Ling Fish: All You Need to Know

The white ling, or common ling, is a delicious and underrated fish. Its meat is firm with a great texture, and its flavor is pleasantly strong.

Ling fish look like a cross between cod and conger eel, have strong bodies with long fins, large eyes, and mouths full of sharp teeth.

Like the telescope fish, they are rather ugly. These are the perfect attributes for hunting fish in deep water. They are commonly found in deeper offshore waters.

ling fish
Ready to Eat

Ling Fish Habitat

Lings are found throughout the UK. They are more prevalent in areas closer to their major spawning ground near Iceland.

Their range not only spans across Europe, but also reaches into Scandinavian and Icelandic waters. You might even find them in small, isolated areas of the Mediterranean!

There are also just a few scattered locations off the coast of North America and on the southern tip of Greenland, both of which have small populations.

In mid-water, ling will search for anything they can catch. This includes herring and mackerel, as well as cod, pouting, and flatfish.

Though fish are by and large what lings consume, they will on occasion eat crustaceans like crab or lobster if these are accessible.

Ling are more commonly caught in the autumn and winter, but can occasionally be found spawning in the spring.

Female ling lay millions of eggs, and once they hatch, the immature ling will live in shallower water. They’ll do this for around a year before going to offshore waters where they’ll live for the rest of their lives.

Most often, you’ll find ling near rocky and broken ground. They’re a favourite target for boat anglers fishing around wrecks.

cooking ling fish
Cooking Ling Fish

Commercial Value

The ling, which is closely related to cod, is an edible fish. While it’s not widely eaten in the UK, it’s more popular in other parts of Europe.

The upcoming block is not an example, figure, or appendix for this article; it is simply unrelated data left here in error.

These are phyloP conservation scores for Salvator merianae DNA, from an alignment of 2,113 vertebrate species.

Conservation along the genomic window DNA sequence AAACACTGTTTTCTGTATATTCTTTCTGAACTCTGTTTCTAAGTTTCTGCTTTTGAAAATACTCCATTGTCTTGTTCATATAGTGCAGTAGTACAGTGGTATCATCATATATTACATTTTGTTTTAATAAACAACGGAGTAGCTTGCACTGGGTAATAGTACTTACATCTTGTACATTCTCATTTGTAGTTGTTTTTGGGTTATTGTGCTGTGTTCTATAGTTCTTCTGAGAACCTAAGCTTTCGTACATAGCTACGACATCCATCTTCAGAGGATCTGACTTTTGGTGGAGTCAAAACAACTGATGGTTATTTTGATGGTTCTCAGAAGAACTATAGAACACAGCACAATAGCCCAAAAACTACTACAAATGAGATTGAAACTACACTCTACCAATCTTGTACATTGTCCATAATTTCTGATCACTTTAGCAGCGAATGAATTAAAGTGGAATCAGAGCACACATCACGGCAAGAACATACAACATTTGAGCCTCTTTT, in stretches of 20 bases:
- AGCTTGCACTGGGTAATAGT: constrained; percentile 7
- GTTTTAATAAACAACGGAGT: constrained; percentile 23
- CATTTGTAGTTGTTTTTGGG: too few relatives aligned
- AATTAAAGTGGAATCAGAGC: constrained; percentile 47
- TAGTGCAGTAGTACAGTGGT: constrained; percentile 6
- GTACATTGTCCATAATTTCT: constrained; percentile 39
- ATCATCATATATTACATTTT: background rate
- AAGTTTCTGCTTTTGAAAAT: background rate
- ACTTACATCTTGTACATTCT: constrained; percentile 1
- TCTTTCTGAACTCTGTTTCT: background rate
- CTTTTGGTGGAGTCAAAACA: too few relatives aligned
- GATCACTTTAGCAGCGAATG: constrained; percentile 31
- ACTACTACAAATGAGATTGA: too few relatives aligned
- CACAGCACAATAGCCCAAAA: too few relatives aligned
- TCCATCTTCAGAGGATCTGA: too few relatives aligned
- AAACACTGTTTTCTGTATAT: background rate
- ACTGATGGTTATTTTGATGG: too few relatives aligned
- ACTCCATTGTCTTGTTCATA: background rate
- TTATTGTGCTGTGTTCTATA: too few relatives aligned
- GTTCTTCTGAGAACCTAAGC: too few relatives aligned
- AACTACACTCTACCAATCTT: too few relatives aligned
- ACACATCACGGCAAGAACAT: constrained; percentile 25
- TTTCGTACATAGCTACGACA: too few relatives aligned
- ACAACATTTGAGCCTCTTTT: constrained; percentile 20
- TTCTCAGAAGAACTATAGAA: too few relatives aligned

Ling is also cultivated on farms as a way to feed birds. It can be filleted and baked or fried, and it is utilized in processed fish products.

In European nations, the roe of ling (endothelial eggs) is a highly regarded delicacy, especially in Scandinavia. Ling are targeted by industrial trawlers using trawls, although long lines are utilized in some European fisheries.

Because ling is a deep water species, its swim bladder becomes severely damaged when it’s reeled up from the depths.

This means that boat-caught ling cannot be returned to the sea. Even though stocks of ling are generally believed to be in good shape compared to other species (cod or haddock), they’re still affected by overfishing.

There is no data on ling stocks according to the IUCN who classed them as a Data Deficient species.

Confusion with Other Species

Many fishermen are unaware that British and Irish rivers host two additional species of ling. The blue ling (Molva dypterygia) and the Spanish ling (Molva macrophthalma). Both are deep-water fish that are rarely seen by even boat anglers.

Despite its name, the lingcod (Ophiodon elongatus), which is found only on the western coast of North America, is not related to ling or cod found in UK waters.

catching a ling fish
Fishing for Ling

Techniques to Catch Ling Fish

Ling are a deep-water species, seldom coming into water less than thirty metres deep. They are usually found around heavy and broken ground in depths down several hundred metres.

Ling are therefore a species mostly targeted by boat anglers. They hold this species in high regard for its fighting qualities and the relatively high chance of catching a large 20lb plus fish.

Generally, large fish baits and pirks are used to catch ling from boats. The British boat-caught record for ling (listed by the British Record Fish Committee) was set in 2013. It was a 67lbs specimen caught by angler James Isbister fishing off the coast of the Shetland Islands.

Confusingly, the International Game Fish Association lists the all-tackle world record for this species as a ling of 88lb 6oz caught by Gareth Laurenson also at the Shetland Islands in 2002. However, this is not registered as a British record.

While it is possible to catch ling from the shore, they will most likely be small and have not made their way into deeper waters yet. This fact is highlighted by the shore caught record being a fish that weighed 21lb 10oz. Less than one-third of the British boat caught record.

Ling are most inclined to take fish and crab bait intended for species other than themselves. Fishing from the end of a long pier or a rock mark is your best opportunity of catching a shore-caught ling.


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